Form Javascript

Whenever some sort of scalar input is expected, it makes sense to deploy a slider. It is commonly used in software and desktop applications, but rarely on the internet because web browsers don't come natively with such a control. From an ordinary text <input> element, to be used by those with javascript turned off, this script reads name, value, size and position, then creates a <div> element to place on top of it. So the lay-out of the page remains the same for those with and without script.

The slider can be operated by clicking and dragging with the mouse, or by using Tab and the four arrow keys when a sliding element has focus. and are translated into and respectively. The graphical position indicator is highlighted in a colour of your choice to replace the blinking cursor.

An example form

Please indicate your preferences in percentages using the controls below:

Your input


The above form is created by calling the slide() function twice, once for the elements with classname slider and once for those classed heavy, immediately after the necessary code has been read, which is just before the onload event.

The first <input> has been given a different width and height to demonstrate how the script adepts the size of the slider to cover the element. The other elements look remarkably like the last <form> element, which has no class and is what the Javascript-less users have to deal with. Other properties, such as colours, can be set in three ways, or a combination:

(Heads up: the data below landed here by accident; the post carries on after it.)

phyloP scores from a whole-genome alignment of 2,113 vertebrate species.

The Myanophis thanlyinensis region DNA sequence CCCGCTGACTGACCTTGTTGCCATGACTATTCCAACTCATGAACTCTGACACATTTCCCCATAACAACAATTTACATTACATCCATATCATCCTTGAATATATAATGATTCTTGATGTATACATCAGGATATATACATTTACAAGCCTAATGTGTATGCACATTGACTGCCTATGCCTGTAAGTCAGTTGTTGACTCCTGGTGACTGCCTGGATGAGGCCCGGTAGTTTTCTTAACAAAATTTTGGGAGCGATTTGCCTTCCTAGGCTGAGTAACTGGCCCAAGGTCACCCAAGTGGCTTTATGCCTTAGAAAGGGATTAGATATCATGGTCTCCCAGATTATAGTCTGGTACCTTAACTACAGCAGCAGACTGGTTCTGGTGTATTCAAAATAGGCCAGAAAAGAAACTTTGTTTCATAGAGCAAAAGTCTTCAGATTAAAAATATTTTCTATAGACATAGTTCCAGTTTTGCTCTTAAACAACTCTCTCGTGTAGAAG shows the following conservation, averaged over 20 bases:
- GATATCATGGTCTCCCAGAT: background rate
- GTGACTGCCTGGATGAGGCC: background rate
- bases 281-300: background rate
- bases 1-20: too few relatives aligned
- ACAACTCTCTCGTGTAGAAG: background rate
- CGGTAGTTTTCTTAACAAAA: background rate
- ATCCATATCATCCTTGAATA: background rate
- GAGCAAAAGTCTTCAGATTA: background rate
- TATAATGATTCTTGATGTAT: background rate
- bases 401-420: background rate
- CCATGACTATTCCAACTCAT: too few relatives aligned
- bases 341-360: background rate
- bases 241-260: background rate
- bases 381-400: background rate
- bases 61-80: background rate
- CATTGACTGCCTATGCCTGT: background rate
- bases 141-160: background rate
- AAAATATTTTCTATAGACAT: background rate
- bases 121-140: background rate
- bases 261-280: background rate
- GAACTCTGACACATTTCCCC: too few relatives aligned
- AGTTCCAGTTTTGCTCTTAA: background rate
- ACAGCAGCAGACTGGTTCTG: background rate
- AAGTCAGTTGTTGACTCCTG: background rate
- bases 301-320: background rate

1. as parameter when calling the slide function;
  2. as classnames in the class attribute of the <input> element—spaces and special characters which are illegal in attribute values can be entered as unicode, replacing the \ with another u as shown in the examples;
  3. in a stylesheet.
<form action="">
    <legend>Your input</legend>
    <label for="s1">Slider 1:
      <input type="text" id="s1" name="s1" value=" 30%" size="50" class="slider" style="height:9px;"/>
    <label for="s2">Slider 2:
      <input type="text" id="s2" name="s2" value=" 30%" size="30" class="slider"/>
    <label for="s3">Slider 3:
      <input type="text" id="s3" name="s3" value=" All 90%" size="30" class="slider step5 beforeAlluu00a0"/>
    <label for="s4">Slider 4:
      <input type="text" id="s4" name="s4" value=" 90%" size="30" class="heavy"/>
    <label for="s5">Slider 5:
      <input type="text" id="s5" name="s5" value=" -10\u02da" size="30" class="heavy min-20 max100 afteruu02da"/>
    <label for="s6">Slider 6:
      <input type="text" id="s6" name="s6" value=" 30%" size="30"/>

      All valid, naturally.

The script

The necessary HTML to include the 5KB library file (view) with the actual code is straightforward:

<script src="slider.js" type="text/javascript"></script>

The function comes with a number of parameters, all of which are optional and can be skipped by supplying a variable of another type, such as the null object as shown on the last line. The default values can be found on lines 3-16. If an empty string is supplied as the classname (the first parameter), then all <input type="text"> elements are converted.

The function attaches an onmouseup event listener to the document, because in order to allow dragging the mouse out of a slider. Other events are watched for the sliding element only, but functions triggered by happenings add and subsequently remove other document-wide event listeners.

function ali(e) { var o = e.target || e.srcElement, s; if( s = o.value || o.el && o.el.value ) { window.status = s; } }
slide( 'heavy', null, null, null, ali, null, null, null, null, '#ff8066', '2px solid black', 'gold', '3px double blue', '#ffff99' );